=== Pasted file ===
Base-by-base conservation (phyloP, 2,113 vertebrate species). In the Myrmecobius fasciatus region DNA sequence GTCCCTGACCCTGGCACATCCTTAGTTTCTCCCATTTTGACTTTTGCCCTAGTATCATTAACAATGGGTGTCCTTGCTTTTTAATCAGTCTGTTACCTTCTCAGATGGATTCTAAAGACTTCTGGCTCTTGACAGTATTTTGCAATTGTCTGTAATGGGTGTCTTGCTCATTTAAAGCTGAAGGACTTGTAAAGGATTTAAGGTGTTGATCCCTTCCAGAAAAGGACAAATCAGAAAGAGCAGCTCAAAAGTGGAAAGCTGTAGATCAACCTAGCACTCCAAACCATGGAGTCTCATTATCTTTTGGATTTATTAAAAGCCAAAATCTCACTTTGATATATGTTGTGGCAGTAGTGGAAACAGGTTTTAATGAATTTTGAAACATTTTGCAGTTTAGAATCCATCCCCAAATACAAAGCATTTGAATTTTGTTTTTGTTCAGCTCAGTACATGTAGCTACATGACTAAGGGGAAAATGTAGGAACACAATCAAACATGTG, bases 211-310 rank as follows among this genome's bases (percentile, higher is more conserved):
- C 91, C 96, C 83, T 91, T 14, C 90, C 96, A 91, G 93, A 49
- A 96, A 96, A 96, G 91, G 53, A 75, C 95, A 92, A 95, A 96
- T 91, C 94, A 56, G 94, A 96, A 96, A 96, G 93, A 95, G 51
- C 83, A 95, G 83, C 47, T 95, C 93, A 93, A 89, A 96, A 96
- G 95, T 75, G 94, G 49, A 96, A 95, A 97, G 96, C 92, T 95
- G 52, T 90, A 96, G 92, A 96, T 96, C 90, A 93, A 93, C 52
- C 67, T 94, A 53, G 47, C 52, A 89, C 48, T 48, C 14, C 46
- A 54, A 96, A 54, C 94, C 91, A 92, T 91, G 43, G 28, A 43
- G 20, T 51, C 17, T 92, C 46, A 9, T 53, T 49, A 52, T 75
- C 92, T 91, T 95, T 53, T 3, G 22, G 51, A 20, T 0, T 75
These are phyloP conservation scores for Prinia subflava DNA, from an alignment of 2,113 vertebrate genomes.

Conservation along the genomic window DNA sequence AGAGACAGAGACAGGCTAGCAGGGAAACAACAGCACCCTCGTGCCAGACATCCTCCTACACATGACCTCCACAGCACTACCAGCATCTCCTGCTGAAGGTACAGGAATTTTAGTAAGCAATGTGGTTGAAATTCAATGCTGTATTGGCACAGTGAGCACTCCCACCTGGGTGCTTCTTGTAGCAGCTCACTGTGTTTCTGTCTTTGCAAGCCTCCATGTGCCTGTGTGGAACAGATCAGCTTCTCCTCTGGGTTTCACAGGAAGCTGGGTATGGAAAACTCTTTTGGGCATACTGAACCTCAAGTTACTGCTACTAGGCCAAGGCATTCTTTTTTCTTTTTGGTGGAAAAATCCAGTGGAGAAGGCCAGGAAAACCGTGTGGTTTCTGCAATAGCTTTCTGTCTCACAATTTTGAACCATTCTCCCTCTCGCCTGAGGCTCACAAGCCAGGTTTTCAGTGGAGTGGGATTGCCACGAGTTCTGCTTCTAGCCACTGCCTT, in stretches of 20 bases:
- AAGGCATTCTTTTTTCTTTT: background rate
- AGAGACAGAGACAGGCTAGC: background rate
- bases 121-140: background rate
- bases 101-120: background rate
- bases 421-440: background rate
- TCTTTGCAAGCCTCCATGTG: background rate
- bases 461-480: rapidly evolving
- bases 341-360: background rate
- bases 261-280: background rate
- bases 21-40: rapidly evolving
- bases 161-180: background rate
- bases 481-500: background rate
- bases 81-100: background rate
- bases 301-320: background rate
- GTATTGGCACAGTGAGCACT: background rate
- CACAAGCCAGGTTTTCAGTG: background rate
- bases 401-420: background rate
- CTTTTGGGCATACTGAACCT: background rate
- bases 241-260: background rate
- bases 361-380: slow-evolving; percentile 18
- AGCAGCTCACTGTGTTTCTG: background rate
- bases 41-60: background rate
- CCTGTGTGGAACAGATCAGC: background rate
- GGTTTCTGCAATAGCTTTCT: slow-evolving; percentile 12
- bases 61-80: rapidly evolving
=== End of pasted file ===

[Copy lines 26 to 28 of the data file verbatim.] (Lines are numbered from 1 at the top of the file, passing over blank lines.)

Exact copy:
- bases 81-100: background rate
- bases 301-320: background rate
- GTATTGGCACAGTGAGCACT: background rate